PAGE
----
The myth of the dis­ci­plined pro­fes­sional

Weekend Witness - - Opinion - With WIL­LIAM SAUN­DER­SON-MEYER

OR­DI­NARY old peo­ple do or­di­nary old jobs. Doc­tors, lawyers, nurses, ac­coun­tants teach­ers and, God help us, jour­nal­ists and es­tate agents, “fol­low pro­fes­sions”. The phrase hints at a re­li­gious call­ing.

Th­ese aren’t the fa­mous wukkers of South African par­lance. El­e­vated above the herd, the man­ner in which th­ese peo­ple toil res­onates in the lan­guage. Some­one who is “pro­fes­sional” is com­pe­tent, ef­fec­tive, re­spected and re­spectable. Since they are ob­vi­ously su­pe­rior to com­mon nine-to-fivers, pro­fes­sion­als are great be­liev­ers in self-rule. They don’t take kindly to be­ing po­liced by their so­cial in­fe­ri­ors. Pro­fes­sion­als have self-au­thored codes of con­duct, char­ters of com­mit­ment, dec­la­ra­tions of ethics and oaths of in­tegrity.

As­ton­ish­ingly, so­ci­ety largely buys this self­serv­ing gumph. The pro­fes­sions are al­lowed to reg­u­late them­selves, with the law in­ter­fer­ing only in ex­cep­tional cir­cum­stances.

Given col­le­gial ties and a con­comi­tant in­cli­na­tion to­wards com­pro­mise — the “there but for the grace of God goes I” phe­nom­e­non — it doesn’t work too well for so­ci­ety when peers po­lice one an­other.

This week, the au­di­tor-gen­eral re­ported that R25 bil­lion of the prov­inces’ fis­cus was lost, stolen or strayed last year. The pub­lic ser­vice em­ploys 1,3 mil­lion peo­ple.

Also this week, the board of Health­care Fun­ders re­vealed that med­i­cal-aid schemes are an­nu­ally de­frauded of R22 bil­lion by prac­ti­tion­ers. There are about 27 500 doc­tors. You know, the ones who take the Hip­po­cratic Oath upon grad­u­a­tion, swear­ing by Apollo to avoid “in­ten­tional in­jus­tice and all mis­chief”.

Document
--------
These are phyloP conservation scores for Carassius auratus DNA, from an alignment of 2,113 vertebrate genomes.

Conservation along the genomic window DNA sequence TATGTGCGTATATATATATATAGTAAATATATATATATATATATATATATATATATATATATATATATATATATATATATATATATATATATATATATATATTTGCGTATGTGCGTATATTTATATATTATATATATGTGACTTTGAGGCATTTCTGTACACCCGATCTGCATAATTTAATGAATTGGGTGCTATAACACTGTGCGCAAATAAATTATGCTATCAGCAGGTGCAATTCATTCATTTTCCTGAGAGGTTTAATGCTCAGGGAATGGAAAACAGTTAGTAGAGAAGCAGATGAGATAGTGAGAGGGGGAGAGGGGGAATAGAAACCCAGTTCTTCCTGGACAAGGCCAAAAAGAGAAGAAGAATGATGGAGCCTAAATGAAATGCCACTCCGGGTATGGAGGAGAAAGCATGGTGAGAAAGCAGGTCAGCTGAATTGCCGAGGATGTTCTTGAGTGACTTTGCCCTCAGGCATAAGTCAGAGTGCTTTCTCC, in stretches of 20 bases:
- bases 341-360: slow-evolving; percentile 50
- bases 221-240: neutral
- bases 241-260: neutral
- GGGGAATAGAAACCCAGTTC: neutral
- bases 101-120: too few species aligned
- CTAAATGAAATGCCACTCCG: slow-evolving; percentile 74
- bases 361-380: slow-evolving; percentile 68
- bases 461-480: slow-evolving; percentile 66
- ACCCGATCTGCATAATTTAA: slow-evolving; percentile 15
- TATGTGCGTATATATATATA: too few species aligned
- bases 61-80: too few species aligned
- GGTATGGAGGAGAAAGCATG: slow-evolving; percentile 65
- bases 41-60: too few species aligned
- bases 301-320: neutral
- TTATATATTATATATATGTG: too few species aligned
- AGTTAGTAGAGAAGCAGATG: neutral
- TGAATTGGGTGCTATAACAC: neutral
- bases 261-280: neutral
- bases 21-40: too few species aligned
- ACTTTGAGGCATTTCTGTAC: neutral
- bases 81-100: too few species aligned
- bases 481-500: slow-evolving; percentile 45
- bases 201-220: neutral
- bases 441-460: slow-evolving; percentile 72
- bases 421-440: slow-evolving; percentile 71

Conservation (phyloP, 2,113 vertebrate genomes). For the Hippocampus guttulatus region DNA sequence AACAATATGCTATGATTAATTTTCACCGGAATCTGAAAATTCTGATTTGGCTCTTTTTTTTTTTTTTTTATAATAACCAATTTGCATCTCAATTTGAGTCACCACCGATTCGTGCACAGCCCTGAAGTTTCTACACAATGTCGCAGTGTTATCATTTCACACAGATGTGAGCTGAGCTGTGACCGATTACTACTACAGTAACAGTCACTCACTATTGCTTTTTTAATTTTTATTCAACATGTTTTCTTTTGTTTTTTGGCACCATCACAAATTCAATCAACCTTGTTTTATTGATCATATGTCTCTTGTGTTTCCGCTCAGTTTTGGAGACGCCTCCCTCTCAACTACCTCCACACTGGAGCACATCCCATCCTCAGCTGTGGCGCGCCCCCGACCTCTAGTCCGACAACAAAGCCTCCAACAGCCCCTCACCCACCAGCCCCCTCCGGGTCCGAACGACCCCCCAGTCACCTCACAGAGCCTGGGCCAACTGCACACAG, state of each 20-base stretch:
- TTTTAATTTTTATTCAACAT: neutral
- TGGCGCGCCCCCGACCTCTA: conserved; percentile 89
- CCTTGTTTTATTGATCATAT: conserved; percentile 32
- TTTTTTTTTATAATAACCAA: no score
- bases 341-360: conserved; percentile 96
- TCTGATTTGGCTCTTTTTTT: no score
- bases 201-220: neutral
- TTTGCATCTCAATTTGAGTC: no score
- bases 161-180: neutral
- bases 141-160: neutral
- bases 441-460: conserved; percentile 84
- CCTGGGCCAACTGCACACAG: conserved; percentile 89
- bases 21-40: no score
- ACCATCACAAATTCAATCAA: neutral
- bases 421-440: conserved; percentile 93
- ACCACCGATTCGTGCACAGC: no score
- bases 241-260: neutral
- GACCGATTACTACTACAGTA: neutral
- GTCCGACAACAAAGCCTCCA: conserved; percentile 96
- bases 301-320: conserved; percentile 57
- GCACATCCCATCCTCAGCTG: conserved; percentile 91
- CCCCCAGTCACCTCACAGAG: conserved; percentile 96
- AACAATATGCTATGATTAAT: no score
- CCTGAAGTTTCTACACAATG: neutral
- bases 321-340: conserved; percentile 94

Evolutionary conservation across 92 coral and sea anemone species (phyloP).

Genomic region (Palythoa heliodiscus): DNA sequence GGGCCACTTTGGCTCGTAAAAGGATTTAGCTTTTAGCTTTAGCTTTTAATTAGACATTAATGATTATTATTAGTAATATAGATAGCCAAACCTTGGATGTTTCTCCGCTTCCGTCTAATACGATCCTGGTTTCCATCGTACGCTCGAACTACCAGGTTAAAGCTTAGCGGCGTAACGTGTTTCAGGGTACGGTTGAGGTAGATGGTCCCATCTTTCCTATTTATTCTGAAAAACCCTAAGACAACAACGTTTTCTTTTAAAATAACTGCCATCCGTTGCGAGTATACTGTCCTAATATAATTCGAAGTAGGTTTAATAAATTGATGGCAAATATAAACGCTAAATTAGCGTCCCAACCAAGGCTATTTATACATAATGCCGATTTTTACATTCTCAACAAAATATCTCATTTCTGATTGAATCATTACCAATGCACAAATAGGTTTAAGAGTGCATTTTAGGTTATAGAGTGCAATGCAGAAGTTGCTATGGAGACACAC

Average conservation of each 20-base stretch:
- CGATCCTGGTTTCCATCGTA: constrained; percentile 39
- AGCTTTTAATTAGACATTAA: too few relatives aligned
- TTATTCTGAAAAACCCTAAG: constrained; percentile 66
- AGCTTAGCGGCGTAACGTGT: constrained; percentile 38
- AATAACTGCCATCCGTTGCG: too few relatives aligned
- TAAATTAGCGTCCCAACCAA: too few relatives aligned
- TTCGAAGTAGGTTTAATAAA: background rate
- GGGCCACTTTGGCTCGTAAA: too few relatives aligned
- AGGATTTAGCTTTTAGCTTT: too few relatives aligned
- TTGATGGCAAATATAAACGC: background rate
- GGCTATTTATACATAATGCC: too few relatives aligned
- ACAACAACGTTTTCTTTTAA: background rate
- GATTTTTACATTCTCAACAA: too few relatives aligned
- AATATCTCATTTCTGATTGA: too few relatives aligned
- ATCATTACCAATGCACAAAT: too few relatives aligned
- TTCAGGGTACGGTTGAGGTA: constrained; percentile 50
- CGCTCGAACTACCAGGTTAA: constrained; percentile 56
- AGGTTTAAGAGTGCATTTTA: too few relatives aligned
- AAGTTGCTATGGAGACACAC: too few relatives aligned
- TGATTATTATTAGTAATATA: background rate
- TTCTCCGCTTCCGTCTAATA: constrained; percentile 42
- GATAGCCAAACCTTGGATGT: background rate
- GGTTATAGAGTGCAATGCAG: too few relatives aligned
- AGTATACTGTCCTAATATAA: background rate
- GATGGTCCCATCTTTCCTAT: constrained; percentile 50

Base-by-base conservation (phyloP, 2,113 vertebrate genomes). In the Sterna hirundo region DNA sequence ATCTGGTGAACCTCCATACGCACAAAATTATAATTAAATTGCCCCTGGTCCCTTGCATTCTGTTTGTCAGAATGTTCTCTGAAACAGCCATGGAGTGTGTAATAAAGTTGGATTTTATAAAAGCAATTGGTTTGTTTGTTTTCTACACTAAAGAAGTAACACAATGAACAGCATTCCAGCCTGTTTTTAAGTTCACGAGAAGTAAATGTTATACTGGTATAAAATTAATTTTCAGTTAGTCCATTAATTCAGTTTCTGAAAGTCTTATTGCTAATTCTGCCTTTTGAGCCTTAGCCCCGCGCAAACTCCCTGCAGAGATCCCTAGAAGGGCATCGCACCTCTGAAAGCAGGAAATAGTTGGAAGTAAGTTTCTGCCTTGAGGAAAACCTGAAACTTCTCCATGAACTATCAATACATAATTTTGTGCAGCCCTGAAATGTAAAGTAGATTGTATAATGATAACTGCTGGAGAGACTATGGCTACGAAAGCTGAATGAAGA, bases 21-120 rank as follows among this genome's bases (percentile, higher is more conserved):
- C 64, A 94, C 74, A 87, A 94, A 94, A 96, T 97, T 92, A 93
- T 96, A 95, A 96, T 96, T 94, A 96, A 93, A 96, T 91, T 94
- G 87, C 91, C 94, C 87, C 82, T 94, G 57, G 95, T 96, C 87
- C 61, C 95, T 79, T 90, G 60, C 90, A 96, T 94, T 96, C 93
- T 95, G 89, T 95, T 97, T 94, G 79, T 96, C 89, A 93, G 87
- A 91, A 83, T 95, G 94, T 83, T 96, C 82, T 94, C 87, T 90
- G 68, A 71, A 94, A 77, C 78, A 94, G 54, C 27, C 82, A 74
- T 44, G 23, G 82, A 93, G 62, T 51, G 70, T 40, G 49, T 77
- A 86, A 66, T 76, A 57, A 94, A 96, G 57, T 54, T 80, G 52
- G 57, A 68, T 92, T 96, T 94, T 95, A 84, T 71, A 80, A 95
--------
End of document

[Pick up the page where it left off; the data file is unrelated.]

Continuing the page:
Of course, the Health Pro­fes­sions Coun­cil of SA prom­ises a vig­or­ous dis­ci­plinary re­sponse. No doubt much like 2012, when it found all of 19 doc­tors guilty of fraud, with the penalty be­ing never more than a fine, or a wholly sus­pended sus­pen­sion.

Only one, Dr S.J. van Zyl, faced crim­i­nal charges in ad­di­tion to dis­ci­plinary charges. He com­mit­ted 1 947 counts of fraud amount­ing to about R400 000. The court fined him R200 000 and a sus­pended jail sen­tence. The HPCSA gave him a wholly sus­pended five-year sus­pen­sion. Try get­ting away with that if you are an or­di­nary wukker. Per­haps in SA it should be called the Hyp­o­critic Oath?

To its credit, though, the HPCSA pub­lishes its guilty ver­dicts on­line, wrist-taps though they might be, and names the of­fender. The le­gal pro­fes­sion, in com­par­i­son, is a much fiercer and more ef­fec­tive trade union.

In­fused, no doubt, by the an­cient le­gal pre­cept that jus­tice must be seen to be done, SA’s law so­ci­eties refuse to name mem­bers found guilty of dis­ci­plinary of­fences, ex­cept for those struck from the role or sus­pended. Since sus­pen­sions and strik­ings are court pro­ceed­ings, open to pub­lic scru­tiny, the law so­ci­eties have no op­tion in this re­gard. The law so­ci­eties, oth­er­wise staunch de­fend­ers of trans­parency and the pub­lic right to know, ar­gue that a hear­ing is of con­cern only to the com­plainant and mem­ber. Only two so­ci­eties re­sponded to re­quests for in­for­ma­tion. KZN ini­tially said it couldn’t pro­vide statis­tics with­out hav­ing an ex­ec­u­tive meet­ing. Even­tu­ally it re­vealed that in 2012 there were 11 in­quiries, with four at­tor­neys struck off the role. An­other 29 were sus­pended for fail­ing to lodge au­dit re­ports or fi­delity guar­an­tee cer­tifi­cates.

Free State was im­me­di­ately forth­com­ing: 25 at­tor­neys were fined for of­fences such as fail­ing to ap­pear in court, not ex­e­cut­ing man­dates, or not an­swer­ing cor­re­spon­dence.

Nei­ther so­ci­ety would name of­fend­ers. So any mem­ber of the pub­lic with hopes of check­ing the com­pe­tence of the “pro­fes­sional” they need to en­gage, can for­get it. It’s a blind tast­ing.

The Le­gal Prac­tice Bill, which the law pro­fes­sion is fight­ing on le­git­i­mate fears that it will erode their in­de­pen­dence, pro­vides for an om­bud. The pro­fes­sion’s op­po­si­tion to the con­tro­ver­sial clauses would be more cred­i­ble if it em­braced not only the con­cept, but in­sisted that om­bud hear­ings were in pub­lic and the judg­ments were pub­lished on­line.

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